The good old days of Clubhouse App may have seen their days coming because, in the past, the social media app boasts their exclusivity where they believe that level of pickiness will help them totally avoid a data breach. A proficient security researcher like us knows that exclusivity and narrowing down users have a negligible effect or no effect when trying to avoid getting hacked.
Now we witness some outbreak of information that the Clubhouse App’s database has been hacked where 3.8 Billion Phone numbers are allegedly up for sale on the Darknet. In the notorious surface web yet criminally involved forum called Raidforums, a user posted that the Clubhouse App data is for sale exclusively for one buyer.
Our team witnessed the fresh post on July 24. There hasn’t been any response yet for how much the RaidForum user is willing to sell it. But it appears that the affected data only pertains to the phone numbers of the users and non-users on the waitlist.
Clubhouse Secret Database
It appears that the seller is telling the public that Clubhouse has a secret database of phone numbers scanned and then imported by the app from their users into the secret database, which could be a GDPR violation. We do hope that the EU takes notice of this. Clubhouse itself hasn’t commented yet about the allegations. The CEO Paul Davison is currently in denial of the claims, calling them false and misleading. Clubhouse says that bots are creating random phone numbers; they also said that their API returns no personally identifiable information when queried using those randomly generated phone numbers that the bots generate. The alleged bot technique will allow any malicious actor to create a fake data breach. Numerous security researchers are sceptical about the breach. As of now, the breach is not available at I Have Been Pwned. We also believe that the RF user Tedliner has attempted to sell lame or unverified database breaches in the past. In other words, the user has a reputation for making lame and outlandish claims. This is based on my previous experience with the seller through undercover and basic research. We concluded that there is a falsehood pattern when this RF user lays claim on what it sells.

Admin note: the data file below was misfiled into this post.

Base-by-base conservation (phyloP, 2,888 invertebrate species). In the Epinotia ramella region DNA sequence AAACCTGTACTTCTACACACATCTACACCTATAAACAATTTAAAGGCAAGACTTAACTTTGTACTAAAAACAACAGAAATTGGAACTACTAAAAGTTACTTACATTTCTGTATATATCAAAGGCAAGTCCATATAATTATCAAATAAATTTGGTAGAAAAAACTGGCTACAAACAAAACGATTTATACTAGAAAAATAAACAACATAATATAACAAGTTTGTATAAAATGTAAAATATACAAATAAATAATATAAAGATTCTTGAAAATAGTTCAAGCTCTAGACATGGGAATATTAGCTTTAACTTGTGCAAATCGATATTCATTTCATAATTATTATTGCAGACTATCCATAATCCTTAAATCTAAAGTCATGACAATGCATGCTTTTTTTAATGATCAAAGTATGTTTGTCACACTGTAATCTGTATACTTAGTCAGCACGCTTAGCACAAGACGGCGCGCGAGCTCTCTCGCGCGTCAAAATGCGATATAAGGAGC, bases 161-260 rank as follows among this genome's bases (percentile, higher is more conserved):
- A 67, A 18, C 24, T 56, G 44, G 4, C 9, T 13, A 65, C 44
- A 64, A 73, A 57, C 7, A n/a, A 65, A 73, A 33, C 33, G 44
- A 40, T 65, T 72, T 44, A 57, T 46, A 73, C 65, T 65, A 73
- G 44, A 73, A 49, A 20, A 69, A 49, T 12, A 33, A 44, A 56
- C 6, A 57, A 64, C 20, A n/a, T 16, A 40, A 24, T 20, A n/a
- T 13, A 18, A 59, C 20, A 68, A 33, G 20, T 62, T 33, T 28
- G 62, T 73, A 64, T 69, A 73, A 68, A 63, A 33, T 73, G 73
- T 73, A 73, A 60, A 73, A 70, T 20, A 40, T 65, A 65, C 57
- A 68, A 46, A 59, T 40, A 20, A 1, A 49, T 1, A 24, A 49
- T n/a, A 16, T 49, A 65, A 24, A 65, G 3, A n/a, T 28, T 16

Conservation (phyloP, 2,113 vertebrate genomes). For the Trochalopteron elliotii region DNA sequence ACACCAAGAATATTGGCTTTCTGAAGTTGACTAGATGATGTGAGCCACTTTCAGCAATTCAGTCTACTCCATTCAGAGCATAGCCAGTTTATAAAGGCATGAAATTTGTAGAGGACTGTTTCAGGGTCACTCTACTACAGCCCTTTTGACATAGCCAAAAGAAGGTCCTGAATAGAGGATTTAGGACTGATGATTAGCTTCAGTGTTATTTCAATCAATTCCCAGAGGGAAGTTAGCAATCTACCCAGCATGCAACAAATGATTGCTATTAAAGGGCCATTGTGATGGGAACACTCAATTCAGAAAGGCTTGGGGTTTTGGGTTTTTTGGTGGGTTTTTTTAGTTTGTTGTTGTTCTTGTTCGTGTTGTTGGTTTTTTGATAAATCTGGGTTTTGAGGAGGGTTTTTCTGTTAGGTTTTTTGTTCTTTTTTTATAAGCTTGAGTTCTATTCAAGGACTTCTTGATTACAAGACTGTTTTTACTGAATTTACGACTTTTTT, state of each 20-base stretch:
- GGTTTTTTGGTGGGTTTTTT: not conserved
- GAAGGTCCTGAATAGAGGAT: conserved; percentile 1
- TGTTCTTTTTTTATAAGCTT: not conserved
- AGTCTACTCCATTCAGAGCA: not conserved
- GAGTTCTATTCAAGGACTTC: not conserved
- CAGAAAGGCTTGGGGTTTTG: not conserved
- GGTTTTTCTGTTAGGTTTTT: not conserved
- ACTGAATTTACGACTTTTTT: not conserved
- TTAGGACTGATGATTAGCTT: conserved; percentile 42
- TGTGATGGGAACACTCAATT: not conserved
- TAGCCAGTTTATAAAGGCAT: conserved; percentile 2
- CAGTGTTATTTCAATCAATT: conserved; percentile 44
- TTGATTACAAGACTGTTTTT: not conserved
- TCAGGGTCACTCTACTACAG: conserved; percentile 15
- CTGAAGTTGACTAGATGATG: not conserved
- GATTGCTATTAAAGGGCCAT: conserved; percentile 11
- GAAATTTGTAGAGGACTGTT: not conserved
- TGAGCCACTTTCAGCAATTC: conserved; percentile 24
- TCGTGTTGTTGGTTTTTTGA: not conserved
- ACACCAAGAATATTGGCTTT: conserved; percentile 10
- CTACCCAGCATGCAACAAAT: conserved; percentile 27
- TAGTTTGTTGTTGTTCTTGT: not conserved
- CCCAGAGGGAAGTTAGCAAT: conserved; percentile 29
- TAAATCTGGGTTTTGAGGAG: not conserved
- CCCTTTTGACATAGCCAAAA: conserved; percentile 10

Dark web monitoring utilizes numerous approaches for intel gathering. iZOOlogic researches and intensely monitor the dark web and criminally connected forums to discover and recover data. This includes a validity check to ensure that we only stick with facts and legitimate claims as a security company. Not only do private individuals fall prey to social engineering tactics but also private companies too. Only a good level of vigilance among security teams and researchers can withstand the influence of disinformation and misinformation. In this era of fake news, we encourage individuals to be their own fact-checkers.